This became one of the trademark moments of the Halloween specials that people remember the most even though it was only done in three of the twenty four Halloween episodes.

What few people realize however is that in the very first Treehouse of Horror this warning was not a gag or gimmick as it became later but was meant to be taken seriously. In 2014 The Simpsons have pretty much become part of the furniture in western society so its easy to forget that when it first aired in 1989 it was a highly controversial show. It was one of the only family shows that actually displayed conflict amongst the family members as opposed to the family facing outside antagonists and many conservative elements felt that this along with the dis-respective nature of Bart to his elders was diluting the view of the traditional nuclear family. The part about “letter writing” in Marge’s warning was a reference to the protests the show received.

With this backdrop its easy to understand why the producers of The Simpsons were nervous about the Halloween episode fearing it could be a step too far and so felt they needed to warn viewers before the episode began. Unfortunately it had the opposite effect and people assumed it was just a gag.

REVIEW: Star Trek Voyager “Riddles”


Tuvok and Neelix are returning from a trade mission aboard the Delta Flyer when Tuvok is attacked by a mysterious cloaked intruder. The attack leaves Tuvok with amnesia and as such he develops emotion and new interests. Meanwhile Janeway with the help of an alien official goes in search of the cloaked aliens in order to find the weapon that hit Tuvok to help the Doctor develop a way to heal him and restore who he was. However Tuvok is unsure as to whether he wants to return to his old self.


The main purpose of this episode is to explore Neelix and Tuvok’s relationship by allowing Tuvok to close down his logical barriers and see things as Neelix does. I was uncertain how interested I would be with this but actually Tim Russ and Ethan Phillips both give wonderful performances that add real substance to the characters. It’s a testament to Ethan Phillips’ ability to emote despite the extensive prosthetics he is required to wear. The search for the aliens is relegated to a B-plot in this episode but is still interesting. All the way through however I suspected that Naroq’s people, the Kesat, were not as innocent as Naroq appears. This is something the writers of “Voyager” liked to do a lot but I was pleasantly surprised that for me at least the twist came that there wasn’t the twist I was expecting.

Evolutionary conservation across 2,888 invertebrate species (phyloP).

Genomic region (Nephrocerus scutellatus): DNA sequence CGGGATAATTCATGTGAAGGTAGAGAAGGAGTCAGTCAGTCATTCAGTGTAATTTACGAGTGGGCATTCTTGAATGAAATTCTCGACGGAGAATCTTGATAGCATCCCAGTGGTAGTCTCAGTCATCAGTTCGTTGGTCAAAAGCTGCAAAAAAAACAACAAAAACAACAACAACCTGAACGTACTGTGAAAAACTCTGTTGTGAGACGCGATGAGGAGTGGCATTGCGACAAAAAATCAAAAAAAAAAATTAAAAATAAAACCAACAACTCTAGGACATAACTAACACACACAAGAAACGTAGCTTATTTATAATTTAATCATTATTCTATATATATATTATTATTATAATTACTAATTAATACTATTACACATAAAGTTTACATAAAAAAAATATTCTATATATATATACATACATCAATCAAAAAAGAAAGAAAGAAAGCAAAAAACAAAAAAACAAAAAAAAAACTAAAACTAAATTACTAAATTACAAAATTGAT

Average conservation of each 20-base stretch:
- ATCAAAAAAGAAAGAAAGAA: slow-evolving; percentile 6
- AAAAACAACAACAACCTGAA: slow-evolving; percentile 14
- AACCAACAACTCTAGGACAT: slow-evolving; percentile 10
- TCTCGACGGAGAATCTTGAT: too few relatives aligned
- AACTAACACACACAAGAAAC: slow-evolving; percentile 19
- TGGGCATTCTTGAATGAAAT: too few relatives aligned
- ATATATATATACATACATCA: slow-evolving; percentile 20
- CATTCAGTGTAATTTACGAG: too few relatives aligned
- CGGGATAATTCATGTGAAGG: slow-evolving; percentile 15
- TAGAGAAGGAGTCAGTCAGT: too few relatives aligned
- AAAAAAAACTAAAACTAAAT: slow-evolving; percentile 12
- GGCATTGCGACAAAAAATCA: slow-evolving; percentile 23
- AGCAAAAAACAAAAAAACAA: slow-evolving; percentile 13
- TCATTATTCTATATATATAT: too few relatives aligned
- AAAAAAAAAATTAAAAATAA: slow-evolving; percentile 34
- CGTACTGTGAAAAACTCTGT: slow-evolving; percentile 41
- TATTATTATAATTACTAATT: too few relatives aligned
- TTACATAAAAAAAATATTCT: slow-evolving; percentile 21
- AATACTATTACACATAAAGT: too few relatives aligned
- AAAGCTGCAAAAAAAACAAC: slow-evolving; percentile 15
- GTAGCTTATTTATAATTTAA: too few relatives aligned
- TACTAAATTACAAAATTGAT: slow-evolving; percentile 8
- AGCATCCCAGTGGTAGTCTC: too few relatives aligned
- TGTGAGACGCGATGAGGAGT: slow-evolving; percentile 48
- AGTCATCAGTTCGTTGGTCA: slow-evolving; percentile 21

This is one of Star Trek’s more touching episodes and is an exploration of our characters rather than space. We are mostly exploring Neelix’s persistent efforts to befriend Tuvok over the previous six years and how they have achieved very little. I have to admit when Tuvok realizes how he has behaved toward Neelix Tim Russ gave a very emotional performance and I was a little choked up. It showed that Neelix was a true friend even if that friendship wasn’t wholly returned. I was then infuriated by Tuvok at the end when he returned to normal and treated Neelix like normal. I left this episode disliking Tuvok immensely. For someone who is supposed to be emotionless he displays irritation regularly. One touch I did like, intentional or not, was Tuvok’s new found interest in cooking which was a nod to the season two episode “Tuvix”.


Watching Naroq reminded me of Fox Mulder in the early episodes of “The X-Files” just far more annoying. That being said I have to say I was touched by his own sacrifice of his equipment at the end. The annoying enthusiasm we saw in the first half of the episode actually added weight to this sacrifice as I got the feeling he really was giving up his life’s work even after getting so close. Perhaps he had gone far enough with Voyager’s crew to satisfy his own curiosity.


For “Star Trek: Voyager” this was an above average episode with a deeply personal feel to it; I find that episodes that revolve around Neelix and the Doctor are usually emotional ones. There could have been a bit more action with the aliens and it would have been nice to see them fully rather than just an outline but that’s me just being picky.

Thanks for reading…

REVIEW: Star Trek Voyager “Alice”


HARRY KIM: It’s just an old rust bucket.

TOM PARIS: Are you kidding? Look at those lines, it’s a work of art. That ship wasn’t assembled, it was sculpted. I think I’m in love.